12 November 2021

B2B and B2C: Packaging In Two Sectors


In 2019 the global B2B eCommerce market size was valued at $5.7 trillion and is expected to rise by 17.5% annually until 2027. The global eCommerce market for B2C is expected to reach $6.2 trillion by 2027. The global packaging market is growing annually at a rate of 7.5% meaning that in 2027 it will be valued at $1652.28 billion

The B2B buyer demographic is changing and – thanks to the success of Amazon Business  – the move to eCommerce, while slow, is being achieved for this market. This is also due to almost 50% of all B2B buyers being millennials – nearly double the amount from 2012, due to this the experience wanted by B2B buyers mirrors the online method favoured in the B2C market. 61% of the B2B market has already gone online and a B2B buyer will conduct a minimum of 12 searches before making a purchase.  

How does this impact the packaging market? Well, humans are highly visual creatures, 90% of the data transferred to our brains is visual, we can process an image in just 13 milliseconds and we can process images a lot faster than we can process text, (60,000 times faster). The average amount of time humans give a first impression is 7 seconds – in the B2C world that means you have 7 seconds to make your customer decide that they want to buy your product without seeing it. But you’ll only get that 7 seconds if you stand out from the crowd on the shelves. In the B2B world that means the packaging companies have to offer completely tailor-made design services, otherwise brands won’t get the attention they need to sell their products to new customers. Market demands such as alternative materials also play a big part in B2B packaging – if there’s a lot of coverage on for example the use of non-recyclable polystyrene then packaging companies will need to come up with a sustainable alternative that keeps aligned with the trends of the commercial packaging markets.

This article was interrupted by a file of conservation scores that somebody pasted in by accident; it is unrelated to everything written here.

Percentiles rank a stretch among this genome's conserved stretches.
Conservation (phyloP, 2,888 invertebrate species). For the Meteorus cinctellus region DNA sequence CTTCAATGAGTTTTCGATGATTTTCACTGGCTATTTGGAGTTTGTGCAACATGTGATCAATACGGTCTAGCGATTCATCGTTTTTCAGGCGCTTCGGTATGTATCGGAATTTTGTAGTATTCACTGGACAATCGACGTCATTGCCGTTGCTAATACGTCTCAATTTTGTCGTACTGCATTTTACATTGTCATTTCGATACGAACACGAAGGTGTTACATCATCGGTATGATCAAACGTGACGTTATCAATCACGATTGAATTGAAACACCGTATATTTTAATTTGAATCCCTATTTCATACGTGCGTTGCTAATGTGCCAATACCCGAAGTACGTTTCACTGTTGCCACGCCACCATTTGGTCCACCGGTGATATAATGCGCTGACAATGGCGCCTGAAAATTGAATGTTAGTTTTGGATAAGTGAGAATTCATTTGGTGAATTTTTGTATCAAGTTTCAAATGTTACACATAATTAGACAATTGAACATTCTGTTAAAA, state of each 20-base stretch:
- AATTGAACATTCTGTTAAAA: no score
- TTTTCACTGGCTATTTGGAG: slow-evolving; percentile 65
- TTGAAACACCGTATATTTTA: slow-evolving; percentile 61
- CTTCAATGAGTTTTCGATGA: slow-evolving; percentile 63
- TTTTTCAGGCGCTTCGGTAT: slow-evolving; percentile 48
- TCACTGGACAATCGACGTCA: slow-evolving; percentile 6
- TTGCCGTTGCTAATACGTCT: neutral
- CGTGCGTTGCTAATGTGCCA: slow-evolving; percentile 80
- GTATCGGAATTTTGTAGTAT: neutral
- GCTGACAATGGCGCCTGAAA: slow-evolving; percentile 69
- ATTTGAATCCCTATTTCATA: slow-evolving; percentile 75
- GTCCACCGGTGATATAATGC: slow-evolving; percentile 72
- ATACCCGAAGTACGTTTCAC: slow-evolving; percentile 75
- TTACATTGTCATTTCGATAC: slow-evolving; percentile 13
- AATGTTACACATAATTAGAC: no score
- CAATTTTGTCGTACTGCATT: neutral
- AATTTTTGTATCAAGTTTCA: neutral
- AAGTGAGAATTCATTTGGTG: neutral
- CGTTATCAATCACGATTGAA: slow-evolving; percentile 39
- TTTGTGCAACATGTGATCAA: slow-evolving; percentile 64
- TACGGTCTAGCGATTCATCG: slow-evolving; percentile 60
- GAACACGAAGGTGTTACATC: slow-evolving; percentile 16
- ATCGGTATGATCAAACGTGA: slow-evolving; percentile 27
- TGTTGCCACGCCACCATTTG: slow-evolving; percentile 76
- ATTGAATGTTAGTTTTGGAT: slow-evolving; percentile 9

The packaging of commercial products versus corporate products are very different. Commercial packaging is designed to sell a product that is wanted, corporate packaging is designed to securely ship a product that is needed. The B2B market responds to the demands and changes seen in the B2C sector – both are moulded by the demographic that is driving the economy. However in the B2B sector the set of requirements packaging has to meet are different. They revolve around practical rather than aesthetic purposes – safety of the products that they are containing is the first priority; next comes ease of utilisation, the visual design and then the branding for the business that the packaging is being produced for. B2B packaging companies can no longer rely on the old methods of marketing and manufacturing to secure customers. They must now also be creative and provide innovative solutions for businesses that are looking for a different sale. 

As the differences between the B2B and the B2C markets get smaller, in theory if not even in practice. B2B packaging companies will find themselves catering – increasingly – to aesthetics and social issues that businesses are finding more important due to the level of transparency their customers are asking for. 


For more information on B2B and B2C packaging, keep an eye on our blog and social media pages. Our next blog will be looking at some of the renewable material options available on the market.